Only Japanese-speaking nurses

Itoshima, Fukuoka

Regarding the Jan. 31 article “Foreigners’ poor test grades force rethink on nurse tests“: Our society is aging fast and we need to improve nursing care, especially for more and more elderly people. So, hiring professional nurses from abroad is a very good way to increase the supply and release pressure on the system.

Reading now that almost no one passed the Japanese-language test and hearing Sachie Shirai, spokeswoman for Bima Cooperation for Overseas Nurses and Care Workers, say “The only thing they lack is Japanese proficiency — not technical knowledge” makes me wonder if I’m hearing right. Does she think the test should be prepared in Indonesian or English so that more will pass?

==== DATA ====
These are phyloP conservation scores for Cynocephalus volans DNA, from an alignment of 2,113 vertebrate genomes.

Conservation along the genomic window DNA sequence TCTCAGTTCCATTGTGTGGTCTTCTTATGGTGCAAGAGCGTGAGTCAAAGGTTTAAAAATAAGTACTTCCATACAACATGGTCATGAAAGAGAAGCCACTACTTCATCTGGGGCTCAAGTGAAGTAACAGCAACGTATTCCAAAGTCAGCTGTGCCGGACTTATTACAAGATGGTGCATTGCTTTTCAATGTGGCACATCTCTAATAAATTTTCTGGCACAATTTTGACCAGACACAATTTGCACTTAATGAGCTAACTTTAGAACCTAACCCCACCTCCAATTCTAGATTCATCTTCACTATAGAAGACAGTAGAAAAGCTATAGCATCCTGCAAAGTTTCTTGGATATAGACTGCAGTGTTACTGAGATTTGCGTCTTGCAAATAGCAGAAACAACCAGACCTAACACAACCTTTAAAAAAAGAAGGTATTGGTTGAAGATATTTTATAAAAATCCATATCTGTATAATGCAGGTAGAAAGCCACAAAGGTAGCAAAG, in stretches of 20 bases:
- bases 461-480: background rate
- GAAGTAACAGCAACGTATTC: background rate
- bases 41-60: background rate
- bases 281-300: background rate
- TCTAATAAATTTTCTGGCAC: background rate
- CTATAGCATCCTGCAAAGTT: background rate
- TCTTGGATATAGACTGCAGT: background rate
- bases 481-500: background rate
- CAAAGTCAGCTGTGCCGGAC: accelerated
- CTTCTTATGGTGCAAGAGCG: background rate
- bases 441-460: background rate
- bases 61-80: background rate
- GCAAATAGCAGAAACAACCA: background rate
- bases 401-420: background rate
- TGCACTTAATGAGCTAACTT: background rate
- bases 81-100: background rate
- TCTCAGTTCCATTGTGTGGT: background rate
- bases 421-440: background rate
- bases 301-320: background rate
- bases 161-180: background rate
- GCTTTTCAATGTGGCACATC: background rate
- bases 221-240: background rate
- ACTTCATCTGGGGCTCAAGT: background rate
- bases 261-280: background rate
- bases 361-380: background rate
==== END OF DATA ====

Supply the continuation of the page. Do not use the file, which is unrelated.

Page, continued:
Excuse me for being a bit conservative on this. I speak four languages fluently, but as a patient, I would want a nurse who is fluent in reading, speaking and writing Japanese. Only candidate nurses who fulfill these requirements should be offered a job. It goes without saying that they must be “good nurses,” as no patient in Japan would expect otherwise.

How am I supposed to communicate with my nurse if she doesn’t speak Japanese? How can I be sure that she’s giving me the proper treatment if she can’t read all the kanji?

I hope the ministry will never make the test in Indonesian or English, or any other language except Japanese. If the nurses are fluent in Japanese and have perfect education/training, then I’m very happy to be treated by them.

The opinions expressed in this letter to the editor are the writer’s own and do not necessarily reflect the policies of The Japan Times.

franz pichler